Paula’s Post #103
If you read my post of last week (Channeling your inner Columbo) you’ll know that my post this week is about interviewing for writers. You’ll also know that I’ve promised a few surprises for my series ‘The Sheriff’.
(Note: to be strictly correct, one more accurately refers to such law enforcement professionals as ‘Deputy Sheriff’ or ‘Retired Deputy Sheriff’, since, technically, there is almost always only one Sheriff in office and those who work below are referred to as ‘Deputies’. But having put that out there, in the interests of readability, I’m just going to use the term ‘Sheriff’ if that’s okay with you).
So… let’s backtrack a bit. My advice to my writing group: if you are going to be a writer, you must learn to interview.
No ifs, ands or buts.
Because, if nothing else, it is unwise, arrogant, asinine, cowardly, awkward and/or just plain stupid to just ‘make stuff up’ instead of conducting actual field research in the subject matter of your novel.
Is that blunt enough?
I’m not telling you what to write. As far as I’m concerned, you can decide to ‘vary’ from what is ‘correct’ and ‘accurate’ as much as you wish (which you’ll probably want to do if you are writing a dystopian fantasy, like Divergent). But how can you deviate from the norm if you don’t know what that is in the first place?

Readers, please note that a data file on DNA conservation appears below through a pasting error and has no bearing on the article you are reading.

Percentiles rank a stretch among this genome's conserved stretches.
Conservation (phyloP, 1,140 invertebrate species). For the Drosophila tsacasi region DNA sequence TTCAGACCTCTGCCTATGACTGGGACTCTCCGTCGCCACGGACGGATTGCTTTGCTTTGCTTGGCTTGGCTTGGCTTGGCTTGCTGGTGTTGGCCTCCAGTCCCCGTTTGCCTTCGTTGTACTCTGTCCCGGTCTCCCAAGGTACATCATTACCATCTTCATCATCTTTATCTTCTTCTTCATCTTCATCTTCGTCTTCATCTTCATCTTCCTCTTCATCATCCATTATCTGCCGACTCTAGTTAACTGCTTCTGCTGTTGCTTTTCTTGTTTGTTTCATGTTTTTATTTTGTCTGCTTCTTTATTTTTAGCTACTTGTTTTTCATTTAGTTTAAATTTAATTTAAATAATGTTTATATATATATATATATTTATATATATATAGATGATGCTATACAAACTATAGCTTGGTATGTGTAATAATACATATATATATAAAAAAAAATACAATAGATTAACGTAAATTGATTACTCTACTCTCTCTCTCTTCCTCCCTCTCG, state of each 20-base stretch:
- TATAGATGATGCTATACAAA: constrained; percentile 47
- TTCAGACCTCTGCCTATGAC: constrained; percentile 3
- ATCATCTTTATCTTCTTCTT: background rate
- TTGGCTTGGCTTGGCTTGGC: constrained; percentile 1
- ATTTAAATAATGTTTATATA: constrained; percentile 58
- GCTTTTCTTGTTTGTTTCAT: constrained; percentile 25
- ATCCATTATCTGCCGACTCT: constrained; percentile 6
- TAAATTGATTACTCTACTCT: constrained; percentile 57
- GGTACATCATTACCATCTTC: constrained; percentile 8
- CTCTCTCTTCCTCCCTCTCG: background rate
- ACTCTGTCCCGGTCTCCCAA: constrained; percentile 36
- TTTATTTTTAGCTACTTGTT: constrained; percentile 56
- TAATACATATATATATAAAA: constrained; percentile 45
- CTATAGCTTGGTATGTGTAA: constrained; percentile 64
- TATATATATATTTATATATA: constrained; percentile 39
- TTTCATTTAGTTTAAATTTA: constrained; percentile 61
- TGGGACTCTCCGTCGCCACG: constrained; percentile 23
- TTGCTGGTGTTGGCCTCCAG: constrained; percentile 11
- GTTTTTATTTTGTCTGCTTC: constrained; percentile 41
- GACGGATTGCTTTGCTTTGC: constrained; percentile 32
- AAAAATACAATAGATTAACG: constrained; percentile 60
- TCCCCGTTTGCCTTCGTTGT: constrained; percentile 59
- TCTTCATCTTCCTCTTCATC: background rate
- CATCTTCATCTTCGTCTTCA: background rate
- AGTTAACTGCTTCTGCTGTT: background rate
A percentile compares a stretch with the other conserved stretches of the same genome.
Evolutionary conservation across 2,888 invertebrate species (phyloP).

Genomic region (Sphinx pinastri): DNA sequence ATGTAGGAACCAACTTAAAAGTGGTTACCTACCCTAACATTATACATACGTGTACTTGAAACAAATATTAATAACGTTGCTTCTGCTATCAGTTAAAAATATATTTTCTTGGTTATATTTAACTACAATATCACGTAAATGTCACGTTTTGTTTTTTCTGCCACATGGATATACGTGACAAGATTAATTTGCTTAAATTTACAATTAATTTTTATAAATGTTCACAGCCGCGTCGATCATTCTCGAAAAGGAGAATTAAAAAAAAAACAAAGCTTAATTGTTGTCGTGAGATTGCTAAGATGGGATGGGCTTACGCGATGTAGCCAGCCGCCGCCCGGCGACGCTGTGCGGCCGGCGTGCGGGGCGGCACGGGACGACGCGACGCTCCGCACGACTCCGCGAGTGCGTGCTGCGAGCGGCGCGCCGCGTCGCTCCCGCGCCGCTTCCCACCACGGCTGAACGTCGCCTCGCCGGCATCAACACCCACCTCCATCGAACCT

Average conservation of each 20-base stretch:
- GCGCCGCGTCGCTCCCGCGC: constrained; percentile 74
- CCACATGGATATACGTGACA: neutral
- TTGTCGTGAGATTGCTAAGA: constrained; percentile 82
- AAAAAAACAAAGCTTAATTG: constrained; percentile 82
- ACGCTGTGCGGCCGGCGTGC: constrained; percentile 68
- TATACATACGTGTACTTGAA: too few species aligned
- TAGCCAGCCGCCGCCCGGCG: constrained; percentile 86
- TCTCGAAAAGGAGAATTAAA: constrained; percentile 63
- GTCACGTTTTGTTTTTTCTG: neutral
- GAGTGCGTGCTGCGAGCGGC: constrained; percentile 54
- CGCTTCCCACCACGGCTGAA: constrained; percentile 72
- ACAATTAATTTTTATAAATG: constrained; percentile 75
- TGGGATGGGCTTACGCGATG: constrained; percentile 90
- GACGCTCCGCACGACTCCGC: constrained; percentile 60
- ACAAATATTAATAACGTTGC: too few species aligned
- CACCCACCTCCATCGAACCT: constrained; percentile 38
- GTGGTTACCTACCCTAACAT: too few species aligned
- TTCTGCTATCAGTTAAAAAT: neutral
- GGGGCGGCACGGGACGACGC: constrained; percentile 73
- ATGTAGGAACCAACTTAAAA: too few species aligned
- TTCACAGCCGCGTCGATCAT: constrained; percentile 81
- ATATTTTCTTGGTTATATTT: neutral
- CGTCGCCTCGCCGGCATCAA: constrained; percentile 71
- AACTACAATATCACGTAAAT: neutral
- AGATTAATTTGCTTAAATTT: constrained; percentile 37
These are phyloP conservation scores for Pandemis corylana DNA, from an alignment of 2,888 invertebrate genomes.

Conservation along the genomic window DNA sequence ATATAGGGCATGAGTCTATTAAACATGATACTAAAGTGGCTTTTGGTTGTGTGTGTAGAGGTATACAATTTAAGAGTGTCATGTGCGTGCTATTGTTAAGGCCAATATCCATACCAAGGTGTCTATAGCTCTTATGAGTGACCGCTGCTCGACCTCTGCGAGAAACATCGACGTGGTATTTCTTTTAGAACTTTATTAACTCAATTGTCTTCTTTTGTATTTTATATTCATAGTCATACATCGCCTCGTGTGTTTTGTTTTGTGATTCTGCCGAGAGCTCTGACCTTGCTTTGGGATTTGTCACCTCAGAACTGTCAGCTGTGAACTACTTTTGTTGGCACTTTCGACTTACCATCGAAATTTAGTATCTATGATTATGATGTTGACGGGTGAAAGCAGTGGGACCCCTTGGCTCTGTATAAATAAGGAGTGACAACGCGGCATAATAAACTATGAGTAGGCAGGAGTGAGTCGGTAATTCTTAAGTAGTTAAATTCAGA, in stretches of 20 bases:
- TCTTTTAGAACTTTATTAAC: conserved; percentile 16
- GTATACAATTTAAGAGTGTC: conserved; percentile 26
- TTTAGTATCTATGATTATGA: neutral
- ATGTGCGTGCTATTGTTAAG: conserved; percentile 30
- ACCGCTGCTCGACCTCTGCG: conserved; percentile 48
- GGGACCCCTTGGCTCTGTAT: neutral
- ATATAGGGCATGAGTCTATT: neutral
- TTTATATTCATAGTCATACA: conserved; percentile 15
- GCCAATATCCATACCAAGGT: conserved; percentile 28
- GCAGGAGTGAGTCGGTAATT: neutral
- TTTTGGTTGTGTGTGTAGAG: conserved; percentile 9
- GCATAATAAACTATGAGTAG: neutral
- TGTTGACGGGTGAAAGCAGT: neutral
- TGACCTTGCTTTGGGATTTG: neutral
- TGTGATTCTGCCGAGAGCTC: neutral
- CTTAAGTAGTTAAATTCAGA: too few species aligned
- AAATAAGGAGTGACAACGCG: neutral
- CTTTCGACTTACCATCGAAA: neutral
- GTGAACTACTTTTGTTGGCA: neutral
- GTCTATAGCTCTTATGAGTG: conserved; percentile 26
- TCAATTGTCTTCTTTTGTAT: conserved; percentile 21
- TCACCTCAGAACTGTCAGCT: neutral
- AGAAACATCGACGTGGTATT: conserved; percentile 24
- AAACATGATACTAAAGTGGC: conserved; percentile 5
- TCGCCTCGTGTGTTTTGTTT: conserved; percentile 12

And what if you are writing a police procedural, a thriller or even a cozy? How do you deviate from the norm if you don’t know what that is in the first place?
Open any “foreword” (or more commonly “afterword”) to a novel and read the acknowledgements. Somewhere, tucked amidst the many ‘thank yous’ to loving and supportive spouses, children and unwalked dogs, I bet you also discover some very special ‘thank yous’ to those experts kind enough to provide insight, technical expertise, background information and assistance to a legion of grateful, struggling authors: scientists, physicians, priests, physicists, musicians and morticians… all have contributed their skill and knowledge to the literary arts.
Who amongst you can point to a single mystery writer who wouldn’t jump at the opportunity to interview a cop?